She ran down the stairs. Her momentum carried her forward when she slipped, down the last steps to the next floor. She grunted, got up, ran. No time to rub that sore knee.
The water was flowing down the steps in steady rivulets now. She hoped they’d keep the overflow valve closed just a little longer. The ocean on the top floor was tapped on a regular basis and this was the conduit for its excess water.
Right now, all she wanted was to reach that door to Carter’s world, to safety. A roar sounded way up there, crashing down the stairs. Five, six steps… She reached for the handle.
‘There are many ways to time-travel if you know where to look,’ Carter had said to her when she had just discovered the Stair-Way. Although strictly speaking this was not time travelling but rather dimension shifting, of course.
Every floor gave onto a different world. Every door opened up to new possibilities, amazing discoveries. New friends. New enemies, too.
She hung against the door, gasping, trying to catch her breath. Her knee starting to ache in earnest now.
‘That was too close, Astrid. Way too close…´
She opened her eyes, her familiar crooked smile telling Carter how glad she was to see him. ‘I know, Carts. I was stupid and you have a right to say I told you so.’
‘I’m sorely tempted but, as always, loathe to give you what you want. You know there are too few dimension walkers as it is and we cannot afford to lose even one, no matter how stubborn and reckless. So did you bring it?’
She dug around her pocket. Her fingers closed on the precious bit and brought it out slowly.
‘Yes, I brought it. It doesn’t look like much though,’ she said wryly. How that little bit of sodden… whatever it was was going to save Carter’s world, she couldn’t say. She was just a dimension walker, sent out into the worlds to fetch, carry and communicate. What did she know, anyway?
Carter sighed. Sometimes he felt the joke was on him. Astrid – the name meant Divine Strength and as a dimension walker, she was extraordinarily talented. She truly embodied divine strength. But she was also impossibly stubborn, ornery and horribly reckless. Every time he sent her out into the Stair-Way, he was afraid he would still be waiting fruitlessly for her return a century later. And yet, she had come back every time. No matter how dangerous the places she went, she always came back. Truly Bergdyss* would have been a name more fitting, since it seemed the Gods protected her. Surely they must. (* having divine protection)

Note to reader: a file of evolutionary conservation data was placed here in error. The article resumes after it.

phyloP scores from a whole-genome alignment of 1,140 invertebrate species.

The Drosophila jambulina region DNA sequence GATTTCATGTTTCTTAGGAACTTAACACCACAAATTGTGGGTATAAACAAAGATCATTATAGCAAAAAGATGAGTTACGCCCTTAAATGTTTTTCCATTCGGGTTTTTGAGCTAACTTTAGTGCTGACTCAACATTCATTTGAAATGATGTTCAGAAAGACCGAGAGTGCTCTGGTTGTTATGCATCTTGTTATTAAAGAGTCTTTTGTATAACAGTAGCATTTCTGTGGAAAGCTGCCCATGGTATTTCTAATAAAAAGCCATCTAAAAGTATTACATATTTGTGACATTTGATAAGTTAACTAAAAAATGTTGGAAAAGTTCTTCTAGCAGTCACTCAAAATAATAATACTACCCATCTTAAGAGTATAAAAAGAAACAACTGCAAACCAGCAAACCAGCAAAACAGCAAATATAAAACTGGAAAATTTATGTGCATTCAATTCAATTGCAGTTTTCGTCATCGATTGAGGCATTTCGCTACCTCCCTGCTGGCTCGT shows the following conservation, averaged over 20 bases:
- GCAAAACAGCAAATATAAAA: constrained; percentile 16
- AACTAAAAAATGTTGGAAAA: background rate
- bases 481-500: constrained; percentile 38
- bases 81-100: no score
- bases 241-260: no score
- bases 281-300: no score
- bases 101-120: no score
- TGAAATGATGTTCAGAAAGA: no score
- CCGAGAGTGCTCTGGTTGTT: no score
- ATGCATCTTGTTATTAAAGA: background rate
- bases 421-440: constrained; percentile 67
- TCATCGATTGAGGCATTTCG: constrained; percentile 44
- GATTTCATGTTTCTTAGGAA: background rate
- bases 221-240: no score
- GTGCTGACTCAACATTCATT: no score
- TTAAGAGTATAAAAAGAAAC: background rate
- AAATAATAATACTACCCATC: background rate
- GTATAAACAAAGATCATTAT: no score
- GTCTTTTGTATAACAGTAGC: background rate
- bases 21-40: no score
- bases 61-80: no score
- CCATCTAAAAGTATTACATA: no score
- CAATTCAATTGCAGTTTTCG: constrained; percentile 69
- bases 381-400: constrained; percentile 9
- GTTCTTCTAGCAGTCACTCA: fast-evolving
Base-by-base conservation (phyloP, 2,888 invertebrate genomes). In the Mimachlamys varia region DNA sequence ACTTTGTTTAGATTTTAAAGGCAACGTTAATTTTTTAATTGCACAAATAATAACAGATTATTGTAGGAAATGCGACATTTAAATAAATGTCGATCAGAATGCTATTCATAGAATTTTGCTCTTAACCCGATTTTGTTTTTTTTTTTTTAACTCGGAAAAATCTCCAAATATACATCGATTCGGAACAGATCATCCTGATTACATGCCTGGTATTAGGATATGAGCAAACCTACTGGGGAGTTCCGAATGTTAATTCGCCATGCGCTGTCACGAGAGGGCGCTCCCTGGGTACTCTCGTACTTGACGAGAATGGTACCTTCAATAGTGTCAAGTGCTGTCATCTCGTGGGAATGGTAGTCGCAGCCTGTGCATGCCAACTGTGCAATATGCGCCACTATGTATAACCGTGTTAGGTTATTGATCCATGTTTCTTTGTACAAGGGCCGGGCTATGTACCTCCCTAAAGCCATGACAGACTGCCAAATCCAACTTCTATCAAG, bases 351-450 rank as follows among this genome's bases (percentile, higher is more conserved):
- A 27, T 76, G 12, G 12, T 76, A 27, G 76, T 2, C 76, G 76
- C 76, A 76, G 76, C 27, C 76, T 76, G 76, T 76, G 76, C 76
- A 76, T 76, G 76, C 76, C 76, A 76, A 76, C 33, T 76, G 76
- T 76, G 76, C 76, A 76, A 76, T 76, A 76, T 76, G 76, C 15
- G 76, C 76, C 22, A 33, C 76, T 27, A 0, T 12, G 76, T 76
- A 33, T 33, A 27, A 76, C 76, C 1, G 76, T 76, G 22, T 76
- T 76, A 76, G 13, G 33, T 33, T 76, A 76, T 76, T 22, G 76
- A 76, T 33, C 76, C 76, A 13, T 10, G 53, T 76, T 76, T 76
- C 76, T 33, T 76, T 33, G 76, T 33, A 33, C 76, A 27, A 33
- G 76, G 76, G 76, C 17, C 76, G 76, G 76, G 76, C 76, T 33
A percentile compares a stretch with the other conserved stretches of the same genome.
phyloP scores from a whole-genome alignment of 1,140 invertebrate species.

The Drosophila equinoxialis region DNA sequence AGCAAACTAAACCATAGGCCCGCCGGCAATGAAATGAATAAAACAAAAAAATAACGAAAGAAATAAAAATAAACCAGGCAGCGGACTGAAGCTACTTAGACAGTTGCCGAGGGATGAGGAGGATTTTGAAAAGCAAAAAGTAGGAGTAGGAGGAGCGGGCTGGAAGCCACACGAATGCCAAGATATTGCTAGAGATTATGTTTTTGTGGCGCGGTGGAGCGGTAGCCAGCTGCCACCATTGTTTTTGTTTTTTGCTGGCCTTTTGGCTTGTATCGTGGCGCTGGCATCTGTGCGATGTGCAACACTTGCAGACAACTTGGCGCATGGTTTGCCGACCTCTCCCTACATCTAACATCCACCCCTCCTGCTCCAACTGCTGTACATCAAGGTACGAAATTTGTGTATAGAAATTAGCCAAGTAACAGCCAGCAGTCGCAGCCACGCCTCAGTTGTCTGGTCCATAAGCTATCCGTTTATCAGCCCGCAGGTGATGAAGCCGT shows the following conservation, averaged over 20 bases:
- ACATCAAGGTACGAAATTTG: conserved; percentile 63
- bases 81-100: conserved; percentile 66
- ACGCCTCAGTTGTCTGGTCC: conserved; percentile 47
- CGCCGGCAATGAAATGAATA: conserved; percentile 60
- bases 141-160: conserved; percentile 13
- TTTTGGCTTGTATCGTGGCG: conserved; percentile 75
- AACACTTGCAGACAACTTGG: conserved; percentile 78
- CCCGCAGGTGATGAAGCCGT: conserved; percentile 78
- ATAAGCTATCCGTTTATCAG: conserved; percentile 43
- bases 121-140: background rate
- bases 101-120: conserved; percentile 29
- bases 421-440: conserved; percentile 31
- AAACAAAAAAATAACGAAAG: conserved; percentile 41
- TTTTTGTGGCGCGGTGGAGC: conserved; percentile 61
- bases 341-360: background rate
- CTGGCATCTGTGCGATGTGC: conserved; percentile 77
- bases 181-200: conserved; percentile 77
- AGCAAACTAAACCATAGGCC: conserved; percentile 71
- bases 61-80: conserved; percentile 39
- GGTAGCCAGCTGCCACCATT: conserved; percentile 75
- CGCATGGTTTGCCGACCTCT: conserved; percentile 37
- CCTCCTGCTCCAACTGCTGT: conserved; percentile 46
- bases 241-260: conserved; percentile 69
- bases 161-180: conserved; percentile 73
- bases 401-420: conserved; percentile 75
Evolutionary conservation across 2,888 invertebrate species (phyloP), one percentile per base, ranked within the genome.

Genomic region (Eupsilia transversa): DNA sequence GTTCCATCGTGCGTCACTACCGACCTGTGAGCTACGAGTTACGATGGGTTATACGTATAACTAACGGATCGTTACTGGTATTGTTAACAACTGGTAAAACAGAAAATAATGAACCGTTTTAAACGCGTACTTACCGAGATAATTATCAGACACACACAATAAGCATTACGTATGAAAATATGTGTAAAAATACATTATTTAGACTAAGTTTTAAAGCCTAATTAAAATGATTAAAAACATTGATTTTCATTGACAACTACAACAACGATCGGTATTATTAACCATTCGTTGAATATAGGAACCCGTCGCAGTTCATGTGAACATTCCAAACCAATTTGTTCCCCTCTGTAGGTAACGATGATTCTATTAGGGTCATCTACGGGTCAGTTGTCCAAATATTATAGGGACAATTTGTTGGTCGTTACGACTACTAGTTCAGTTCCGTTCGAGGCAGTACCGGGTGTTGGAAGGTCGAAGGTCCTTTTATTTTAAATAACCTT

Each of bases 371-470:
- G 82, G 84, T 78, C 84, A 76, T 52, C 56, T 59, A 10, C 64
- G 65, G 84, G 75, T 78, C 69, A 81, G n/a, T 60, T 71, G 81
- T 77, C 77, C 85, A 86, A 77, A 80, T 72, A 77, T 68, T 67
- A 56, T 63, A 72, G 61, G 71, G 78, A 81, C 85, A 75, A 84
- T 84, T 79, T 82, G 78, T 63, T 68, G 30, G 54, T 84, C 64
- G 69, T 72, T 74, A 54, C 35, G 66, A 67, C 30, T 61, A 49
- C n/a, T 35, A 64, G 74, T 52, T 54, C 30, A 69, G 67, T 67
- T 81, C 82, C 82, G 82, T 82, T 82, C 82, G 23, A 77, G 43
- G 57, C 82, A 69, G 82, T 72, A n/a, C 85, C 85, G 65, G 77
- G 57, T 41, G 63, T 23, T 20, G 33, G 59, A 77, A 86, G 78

Astrid shook out her heavy mane, silvery droplets from the Sea Above spattering heavily onto the forest floor. Small white star flowers bloomed, unfolding delicate petals. She laughed freely, her green/blue locks still sparkling. ‘C’mon Carter, let’s go eat. I’m starving.’
He sighed again. ‘Truly the joke is on me. If you don’t get killed out there one day, then surely I will oblige your enemies out of sheer frustration.’
But his earthy, mottled arm came down heavily on her shoulders and he gently walked with her to the path leading home. Or at least, what had come to count as home since the dimension walker in her had been awakened. So much had changed since then.
Behind them, the door shimmered and was hidden by the veil. The heavy roar of the waters from above dimmed until it could only be heard by the most trained of ears.
Carter carefully stored the precious bit of sodden earth in one of his many pouches. He would come, one day soon. Until then, it was safely hidden at last.
Her lovely grey eyes followed them until they disappeared between the trees. She whistled softly, melodiously, giving rise to a sweet scented breeze that caressed the leaves and made the star flowers dance. They were among her favourites. Heavy, ungainly Carter with his tree-like body and mottled limbs, child of the earth. Bright, eerie Astrid with her dark green locks and bright eyes, her supple runner’s legs and long-fingered hands that parted the veils between the worlds so casually.
Her thoughts lingered on them affectionately a little longer before she turned, a mere ripple in this world, and drifted home.
The part of this story printed in dark orange was written last weekend for the weekly Friday Fictioneers challenge. You can find it here.
There have been times before when I felt a story asked for more – that it was sitting there all ready and waiting to come out of the closet and present itself to the world. And was rather disappointed to have the door opened a crack, only to be slammed closed before more than a few lines had escaped.
This story was particularly insistent. So, encouraged by comments on the Friday Fictioneer segment, I decided to write on a little and see what happened. What do you think. Should I go on to explore this world?